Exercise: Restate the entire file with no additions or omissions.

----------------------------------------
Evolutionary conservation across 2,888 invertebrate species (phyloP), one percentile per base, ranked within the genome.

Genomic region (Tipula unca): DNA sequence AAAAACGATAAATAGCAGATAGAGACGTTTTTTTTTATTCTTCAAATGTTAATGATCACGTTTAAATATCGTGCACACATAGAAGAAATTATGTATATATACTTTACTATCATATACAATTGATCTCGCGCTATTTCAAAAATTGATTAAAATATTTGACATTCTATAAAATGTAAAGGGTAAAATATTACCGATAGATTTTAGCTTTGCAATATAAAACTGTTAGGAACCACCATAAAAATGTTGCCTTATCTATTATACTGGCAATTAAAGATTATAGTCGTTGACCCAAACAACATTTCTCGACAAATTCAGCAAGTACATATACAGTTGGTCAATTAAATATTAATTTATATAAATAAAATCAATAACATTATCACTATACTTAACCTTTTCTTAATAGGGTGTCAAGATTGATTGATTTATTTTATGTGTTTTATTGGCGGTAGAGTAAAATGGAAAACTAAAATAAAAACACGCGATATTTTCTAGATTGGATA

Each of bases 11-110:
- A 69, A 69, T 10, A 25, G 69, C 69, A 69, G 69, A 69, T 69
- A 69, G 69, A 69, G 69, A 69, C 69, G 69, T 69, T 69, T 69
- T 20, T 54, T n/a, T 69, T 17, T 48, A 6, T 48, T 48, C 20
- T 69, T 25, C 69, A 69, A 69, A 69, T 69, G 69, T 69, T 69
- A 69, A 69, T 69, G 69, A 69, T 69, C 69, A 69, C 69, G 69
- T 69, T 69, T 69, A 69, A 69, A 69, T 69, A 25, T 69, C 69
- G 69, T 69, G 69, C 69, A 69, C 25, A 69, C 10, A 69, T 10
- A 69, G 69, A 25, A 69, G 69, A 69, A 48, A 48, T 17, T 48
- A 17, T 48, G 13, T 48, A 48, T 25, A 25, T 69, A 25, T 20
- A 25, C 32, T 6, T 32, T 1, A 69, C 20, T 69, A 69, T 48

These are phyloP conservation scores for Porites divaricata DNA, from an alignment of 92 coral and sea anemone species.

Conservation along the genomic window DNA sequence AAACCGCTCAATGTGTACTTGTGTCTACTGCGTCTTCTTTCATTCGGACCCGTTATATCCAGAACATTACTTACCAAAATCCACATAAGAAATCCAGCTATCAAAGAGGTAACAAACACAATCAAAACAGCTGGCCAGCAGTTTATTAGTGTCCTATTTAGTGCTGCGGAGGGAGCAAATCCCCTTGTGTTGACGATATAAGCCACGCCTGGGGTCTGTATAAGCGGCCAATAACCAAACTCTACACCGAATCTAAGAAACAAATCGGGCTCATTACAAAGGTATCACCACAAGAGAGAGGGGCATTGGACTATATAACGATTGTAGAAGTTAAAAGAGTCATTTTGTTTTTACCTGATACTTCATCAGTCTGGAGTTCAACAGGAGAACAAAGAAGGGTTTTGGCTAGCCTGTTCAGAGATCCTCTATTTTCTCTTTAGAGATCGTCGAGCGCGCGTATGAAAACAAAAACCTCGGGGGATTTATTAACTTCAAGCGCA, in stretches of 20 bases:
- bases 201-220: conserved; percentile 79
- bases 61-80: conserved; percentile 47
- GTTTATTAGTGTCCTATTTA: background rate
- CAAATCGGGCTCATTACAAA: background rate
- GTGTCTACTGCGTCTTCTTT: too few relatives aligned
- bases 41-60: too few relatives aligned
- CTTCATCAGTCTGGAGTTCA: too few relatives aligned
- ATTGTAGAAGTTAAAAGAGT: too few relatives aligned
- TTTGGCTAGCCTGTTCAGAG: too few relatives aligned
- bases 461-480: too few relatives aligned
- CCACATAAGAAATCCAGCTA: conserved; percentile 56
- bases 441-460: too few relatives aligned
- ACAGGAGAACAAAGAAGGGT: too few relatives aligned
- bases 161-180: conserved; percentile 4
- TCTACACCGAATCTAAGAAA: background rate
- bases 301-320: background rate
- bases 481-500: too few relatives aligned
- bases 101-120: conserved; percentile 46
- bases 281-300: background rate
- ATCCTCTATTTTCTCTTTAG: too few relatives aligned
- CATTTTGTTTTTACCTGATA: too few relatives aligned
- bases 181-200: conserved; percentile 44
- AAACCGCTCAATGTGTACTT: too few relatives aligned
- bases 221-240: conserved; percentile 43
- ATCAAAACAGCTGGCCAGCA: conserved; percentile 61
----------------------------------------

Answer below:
Evolutionary conservation across 2,888 invertebrate species (phyloP), one percentile per base, ranked within the genome.

Genomic region (Tipula unca): DNA sequence AAAAACGATAAATAGCAGATAGAGACGTTTTTTTTTATTCTTCAAATGTTAATGATCACGTTTAAATATCGTGCACACATAGAAGAAATTATGTATATATACTTTACTATCATATACAATTGATCTCGCGCTATTTCAAAAATTGATTAAAATATTTGACATTCTATAAAATGTAAAGGGTAAAATATTACCGATAGATTTTAGCTTTGCAATATAAAACTGTTAGGAACCACCATAAAAATGTTGCCTTATCTATTATACTGGCAATTAAAGATTATAGTCGTTGACCCAAACAACATTTCTCGACAAATTCAGCAAGTACATATACAGTTGGTCAATTAAATATTAATTTATATAAATAAAATCAATAACATTATCACTATACTTAACCTTTTCTTAATAGGGTGTCAAGATTGATTGATTTATTTTATGTGTTTTATTGGCGGTAGAGTAAAATGGAAAACTAAAATAAAAACACGCGATATTTTCTAGATTGGATA

Each of bases 11-110:
- A 69, A 69, T 10, A 25, G 69, C 69, A 69, G 69, A 69, T 69
- A 69, G 69, A 69, G 69, A 69, C 69, G 69, T 69, T 69, T 69
- T 20, T 54, T n/a, T 69, T 17, T 48, A 6, T 48, T 48, C 20
- T 69, T 25, C 69, A 69, A 69, A 69, T 69, G 69, T 69, T 69
- A 69, A 69, T 69, G 69, A 69, T 69, C 69, A 69, C 69, G 69
- T 69, T 69, T 69, A 69, A 69, A 69, T 69, A 25, T 69, C 69
- G 69, T 69, G 69, C 69, A 69, C 25, A 69, C 10, A 69, T 10
- A 69, G 69, A 25, A 69, G 69, A 69, A 48, A 48, T 17, T 48
- A 17, T 48, G 13, T 48, A 48, T 25, A 25, T 69, A 25, T 20
- A 25, C 32, T 6, T 32, T 1, A 69, C 20, T 69, A 69, T 48

These are phyloP conservation scores for Porites divaricata DNA, from an alignment of 92 coral and sea anemone species.

Conservation along the genomic window DNA sequence AAACCGCTCAATGTGTACTTGTGTCTACTGCGTCTTCTTTCATTCGGACCCGTTATATCCAGAACATTACTTACCAAAATCCACATAAGAAATCCAGCTATCAAAGAGGTAACAAACACAATCAAAACAGCTGGCCAGCAGTTTATTAGTGTCCTATTTAGTGCTGCGGAGGGAGCAAATCCCCTTGTGTTGACGATATAAGCCACGCCTGGGGTCTGTATAAGCGGCCAATAACCAAACTCTACACCGAATCTAAGAAACAAATCGGGCTCATTACAAAGGTATCACCACAAGAGAGAGGGGCATTGGACTATATAACGATTGTAGAAGTTAAAAGAGTCATTTTGTTTTTACCTGATACTTCATCAGTCTGGAGTTCAACAGGAGAACAAAGAAGGGTTTTGGCTAGCCTGTTCAGAGATCCTCTATTTTCTCTTTAGAGATCGTCGAGCGCGCGTATGAAAACAAAAACCTCGGGGGATTTATTAACTTCAAGCGCA, in stretches of 20 bases:
- bases 201-220: conserved; percentile 79
- bases 61-80: conserved; percentile 47
- GTTTATTAGTGTCCTATTTA: background rate
- CAAATCGGGCTCATTACAAA: background rate
- GTGTCTACTGCGTCTTCTTT: too few relatives aligned
- bases 41-60: too few relatives aligned
- CTTCATCAGTCTGGAGTTCA: too few relatives aligned
- ATTGTAGAAGTTAAAAGAGT: too few relatives aligned
- TTTGGCTAGCCTGTTCAGAG: too few relatives aligned
- bases 461-480: too few relatives aligned
- CCACATAAGAAATCCAGCTA: conserved; percentile 56
- bases 441-460: too few relatives aligned
- ACAGGAGAACAAAGAAGGGT: too few relatives aligned
- bases 161-180: conserved; percentile 4
- TCTACACCGAATCTAAGAAA: background rate
- bases 301-320: background rate
- bases 481-500: too few relatives aligned
- bases 101-120: conserved; percentile 46
- bases 281-300: background rate
- ATCCTCTATTTTCTCTTTAG: too few relatives aligned
- CATTTTGTTTTTACCTGATA: too few relatives aligned
- bases 181-200: conserved; percentile 44
- AAACCGCTCAATGTGTACTT: too few relatives aligned
- bases 221-240: conserved; percentile 43
- ATCAAAACAGCTGGCCAGCA: conserved; percentile 61